We all have that one special food item we crave with our entire being during the holidays. A food so vital to you, it’s as if its ingredients are embedded in your DNA. A treat you countdown to… not only for its indulgence, but also the nostalgia it brings back year after year. Whether it’s Nana’s sweet ‘n’ sour brisket for Hanukkah or the 7-bone prime rib roast that looks almost Flintstonian, most families have a flagship dish they hold dear.
Every year when school let out for Christmas break, I’d fly from my home in sunny South Florida to my father’s in Johnstown, Pennsylvania, a small town about 60 miles outside Pittsburgh known for its once-booming steel industry and a few historical catastrophic floods. We all know how magically alluring snow is to a child; there is no twisting a kid’s arm to get them to travel to a snowy destination. Needless to say, leaving my tropical scenery for 10 days or so was A-OK with me as long as I got a few days of playing in “the white stuff.”
My father’s ancestors have always celebrated Christmas Eve with their own loose rendition of The Feast of the Seven Fishes. With a respectful nod to the Pope and generations of tradition, red meat was rarely consumed on Vigilia di Magro, or the eve of Christmas, in the Russo homestead. This was always our biggest meal of the season, with headliners that consisted of deep-fried cod or haddock, cocktail shrimp, fried smelts, calamari, and various signature dipping sauces in which my father took great pride. Although I relished the deep-fried smorgasbord, it was the wide array of Italian holiday cookies lining the antique sideboard that really got my prepubescent blood pumping.
My “inside guy” for holiday baked goods wasn’t a guy at all … it was Lida Prestipino, a sweet older lady who lived next door to my father. Like a “Patron Saint of the Pizzelle,” Lida would hand deliver an assortment of Italian cookies that could stand toe-to-toe with the best bakeries in Pittsburgh. Totos, butterballs, biscottis, lemony frosted knots, various cookies with anisette, sesame rounds, homemade fudge, gooey walnut morsels; you name it, IT WAS THERE! After my grandmother passed away, Lida kind of became our cookie surrogate, and for that I will be eternally grateful. There isn’t a Christmas season that goes by that I don’t look back on her generosity and smile.
There was one cookie, however, that stood out among the rest. The cucidati: a somewhat elusive Italian cookie that you don’t see often in the pastry cases of Italian bakeries, usually overshadowed by hundreds of other varieties. I can only describe it to an outsider as “The Sophia Loren of the Fig Newton World.” Aside from one of my customers taking pity on my soul and occasionally supplying me with my holiday fix, I would only get cucidati if my stepmother baked and shipped them.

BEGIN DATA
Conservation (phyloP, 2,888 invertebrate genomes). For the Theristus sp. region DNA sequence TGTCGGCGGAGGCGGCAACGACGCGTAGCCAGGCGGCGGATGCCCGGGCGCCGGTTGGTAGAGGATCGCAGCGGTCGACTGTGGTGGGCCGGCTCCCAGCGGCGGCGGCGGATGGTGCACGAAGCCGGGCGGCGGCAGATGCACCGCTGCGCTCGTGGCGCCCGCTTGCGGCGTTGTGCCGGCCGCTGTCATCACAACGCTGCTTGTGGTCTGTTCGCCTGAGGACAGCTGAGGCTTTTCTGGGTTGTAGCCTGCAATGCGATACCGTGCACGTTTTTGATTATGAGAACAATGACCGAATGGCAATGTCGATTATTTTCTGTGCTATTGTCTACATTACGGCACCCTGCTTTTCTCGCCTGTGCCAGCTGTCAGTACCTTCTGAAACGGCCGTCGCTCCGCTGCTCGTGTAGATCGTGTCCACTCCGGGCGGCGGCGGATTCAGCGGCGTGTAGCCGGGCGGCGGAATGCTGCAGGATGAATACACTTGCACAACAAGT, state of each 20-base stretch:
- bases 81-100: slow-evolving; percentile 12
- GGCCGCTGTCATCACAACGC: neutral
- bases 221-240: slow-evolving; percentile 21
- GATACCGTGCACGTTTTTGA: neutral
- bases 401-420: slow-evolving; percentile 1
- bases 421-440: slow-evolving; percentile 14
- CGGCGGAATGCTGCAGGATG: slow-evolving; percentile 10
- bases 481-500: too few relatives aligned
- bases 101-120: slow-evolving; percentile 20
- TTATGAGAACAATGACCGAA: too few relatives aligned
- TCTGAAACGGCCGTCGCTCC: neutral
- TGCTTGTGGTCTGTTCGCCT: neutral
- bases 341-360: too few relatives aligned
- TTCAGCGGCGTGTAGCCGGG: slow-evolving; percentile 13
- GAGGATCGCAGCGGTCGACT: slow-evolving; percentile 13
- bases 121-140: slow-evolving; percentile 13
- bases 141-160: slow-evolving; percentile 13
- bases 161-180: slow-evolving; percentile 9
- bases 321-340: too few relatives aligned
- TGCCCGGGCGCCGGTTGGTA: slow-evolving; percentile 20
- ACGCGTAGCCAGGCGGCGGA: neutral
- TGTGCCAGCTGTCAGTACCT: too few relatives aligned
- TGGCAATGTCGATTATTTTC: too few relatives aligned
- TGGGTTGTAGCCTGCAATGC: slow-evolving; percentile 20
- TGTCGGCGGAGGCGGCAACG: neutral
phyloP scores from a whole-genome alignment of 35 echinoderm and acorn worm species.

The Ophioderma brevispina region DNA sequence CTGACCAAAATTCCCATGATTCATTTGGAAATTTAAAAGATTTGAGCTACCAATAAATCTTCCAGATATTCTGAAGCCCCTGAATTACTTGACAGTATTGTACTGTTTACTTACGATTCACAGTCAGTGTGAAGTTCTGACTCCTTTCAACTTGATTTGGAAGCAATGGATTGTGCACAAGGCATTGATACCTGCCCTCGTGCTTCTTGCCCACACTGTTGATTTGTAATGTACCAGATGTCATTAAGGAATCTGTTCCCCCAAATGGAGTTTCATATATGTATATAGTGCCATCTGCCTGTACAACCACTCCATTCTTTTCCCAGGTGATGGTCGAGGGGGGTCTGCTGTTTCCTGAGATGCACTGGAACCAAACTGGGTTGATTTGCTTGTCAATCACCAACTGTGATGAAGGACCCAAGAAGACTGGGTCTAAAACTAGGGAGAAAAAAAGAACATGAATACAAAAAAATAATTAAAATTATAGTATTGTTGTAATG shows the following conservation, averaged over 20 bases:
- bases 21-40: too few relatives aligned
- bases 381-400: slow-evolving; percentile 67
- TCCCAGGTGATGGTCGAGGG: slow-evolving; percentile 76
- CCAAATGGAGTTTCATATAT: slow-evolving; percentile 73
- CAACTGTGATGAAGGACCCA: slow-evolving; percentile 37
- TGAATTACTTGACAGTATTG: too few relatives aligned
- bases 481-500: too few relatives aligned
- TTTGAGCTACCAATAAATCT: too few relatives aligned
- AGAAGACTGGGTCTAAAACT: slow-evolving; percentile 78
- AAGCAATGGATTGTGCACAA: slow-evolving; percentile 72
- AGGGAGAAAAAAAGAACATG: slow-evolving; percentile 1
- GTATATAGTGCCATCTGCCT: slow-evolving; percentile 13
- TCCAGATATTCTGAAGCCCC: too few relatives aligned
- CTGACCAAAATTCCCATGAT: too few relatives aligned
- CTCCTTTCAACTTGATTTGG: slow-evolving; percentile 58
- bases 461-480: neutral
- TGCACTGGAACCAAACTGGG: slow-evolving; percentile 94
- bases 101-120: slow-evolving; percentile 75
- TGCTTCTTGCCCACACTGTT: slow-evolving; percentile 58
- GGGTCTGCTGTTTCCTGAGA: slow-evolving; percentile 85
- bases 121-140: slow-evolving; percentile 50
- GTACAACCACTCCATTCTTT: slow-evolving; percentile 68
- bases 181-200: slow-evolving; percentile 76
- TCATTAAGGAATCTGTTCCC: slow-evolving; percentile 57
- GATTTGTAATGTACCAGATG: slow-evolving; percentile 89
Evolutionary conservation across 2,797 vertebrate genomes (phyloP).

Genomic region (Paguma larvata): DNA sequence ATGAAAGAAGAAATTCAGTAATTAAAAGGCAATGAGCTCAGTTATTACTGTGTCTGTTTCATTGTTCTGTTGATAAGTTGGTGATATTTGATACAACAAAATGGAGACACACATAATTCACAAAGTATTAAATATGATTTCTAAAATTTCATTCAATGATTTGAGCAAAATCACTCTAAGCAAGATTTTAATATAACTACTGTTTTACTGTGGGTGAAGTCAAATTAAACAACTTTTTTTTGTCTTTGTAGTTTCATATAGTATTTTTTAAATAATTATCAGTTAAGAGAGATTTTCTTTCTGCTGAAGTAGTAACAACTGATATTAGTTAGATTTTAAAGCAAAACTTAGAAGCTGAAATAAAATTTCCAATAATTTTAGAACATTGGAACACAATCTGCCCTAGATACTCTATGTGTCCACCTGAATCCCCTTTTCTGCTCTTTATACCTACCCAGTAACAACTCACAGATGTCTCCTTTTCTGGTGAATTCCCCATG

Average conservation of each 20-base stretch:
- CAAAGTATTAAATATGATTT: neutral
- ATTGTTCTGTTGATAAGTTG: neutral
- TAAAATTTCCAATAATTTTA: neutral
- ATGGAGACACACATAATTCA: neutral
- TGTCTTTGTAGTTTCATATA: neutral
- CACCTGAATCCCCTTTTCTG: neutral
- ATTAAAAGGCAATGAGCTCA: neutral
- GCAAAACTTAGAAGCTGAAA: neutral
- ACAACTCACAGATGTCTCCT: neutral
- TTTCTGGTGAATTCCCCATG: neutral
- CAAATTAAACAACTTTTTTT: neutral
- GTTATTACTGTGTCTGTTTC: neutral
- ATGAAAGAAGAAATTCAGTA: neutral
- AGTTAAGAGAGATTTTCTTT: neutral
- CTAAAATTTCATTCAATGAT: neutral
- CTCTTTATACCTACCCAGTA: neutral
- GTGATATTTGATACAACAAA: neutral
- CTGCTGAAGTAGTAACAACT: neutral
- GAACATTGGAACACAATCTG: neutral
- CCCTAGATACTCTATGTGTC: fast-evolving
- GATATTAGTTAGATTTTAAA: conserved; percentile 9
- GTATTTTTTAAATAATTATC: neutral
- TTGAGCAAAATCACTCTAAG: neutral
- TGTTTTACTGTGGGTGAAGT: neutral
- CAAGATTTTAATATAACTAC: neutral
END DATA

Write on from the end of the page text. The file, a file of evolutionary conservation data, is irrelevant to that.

If I wanted to consume these cookies in mass quantities this season, I was going to have to learn how to make them myself. With a few pointers from my stepmum Jodi Russo, my grandmother’s original recipe card, and a few Hail Marys, I set out to create my own variation of the cookie that was so near to my heart.
Cucidati Italian Cookies
(Yields about 4 dozen cookies)
1 cup seedless raisins
1 cup prunes
1 cup Kalamata dried figs, finely chopped
½ cup pitted dates, finely chopped
1 heaping tbsp candied fruit
1 whole orange, squeezed, ½ an orange zest
1 nip dark spiced rum
⅛ tsp ground cinnamon
⅛ tsp ground clove
½ tsp vanilla extract
¼ tsp lemon extract
Pinch kosher salt
1 cup powdered sugar
Enough water to make a medium-thick slurry
Lemon or orange zest
⅛ tsp lemon extract
Rainbow nonpareils (sprinkles)
3½ cups all-purpose flour
1 cup sugar
1 cup vegetable shortening
1½ tbsp baking powder
1 tsp vanilla extract
½ tbsp orange extract
1 tbsp lemon extract
½ cup milk or slightly more, just until dough is pliable
Running your fruit through a grinder is the preferred method, but not necessary. If you do not have a grinder, simply put raisins, dates, figs, and prunes in a medium saucepan with a little water and cook them down on medium-low heat. As your fruit begins to soften, proceed to mash ingredients until everything is soft and incorporated. You may need to add some water a few times during this “cooking down” process. Proceed to incorporate other filling ingredients to your pot until everything is somewhat mushy, stirring occasionally, about 15 minutes. Leave it to set in the fridge for a few hours.
When making the dough, I incorporated my flour and sugar together first with a mixer. I then started adding my wet ingredients, leaving out the shortening and milk. Mix on low. Next, gradually start to mix in the shortening on low speed. Once that starts coming together, you begin adding milk until you get a soft, workable dough. Roll dough into a ball and set aside in the fridge, covered, for at least 2 hours.
Now that everything is chilled, begin by rolling your dough into pieces about 3 inches wide and 6 inches long. The dough should be about as double thick as pie crust or just thick enough so you can fold it over without it falling apart. Roll the chilled filling into tube shapes with your hands and place down the center of your dough strips. Fold one edge of the dough over to the other and pinch closed. Poke these logs with a few knife slits to let hot air escape. Carefully transfer logs to a lined cookie sheet and bake at 350 degrees. Cookies are done as soon as they begin to brown, about 20 minutes. Immediately transfer logs to a cooling rack. Let rest for at least an hour. Once the cookies are cooled, liberally frost and sprinkle. Cut into biscotti-thick slices and enjoy my favorite holiday cookie for yourself!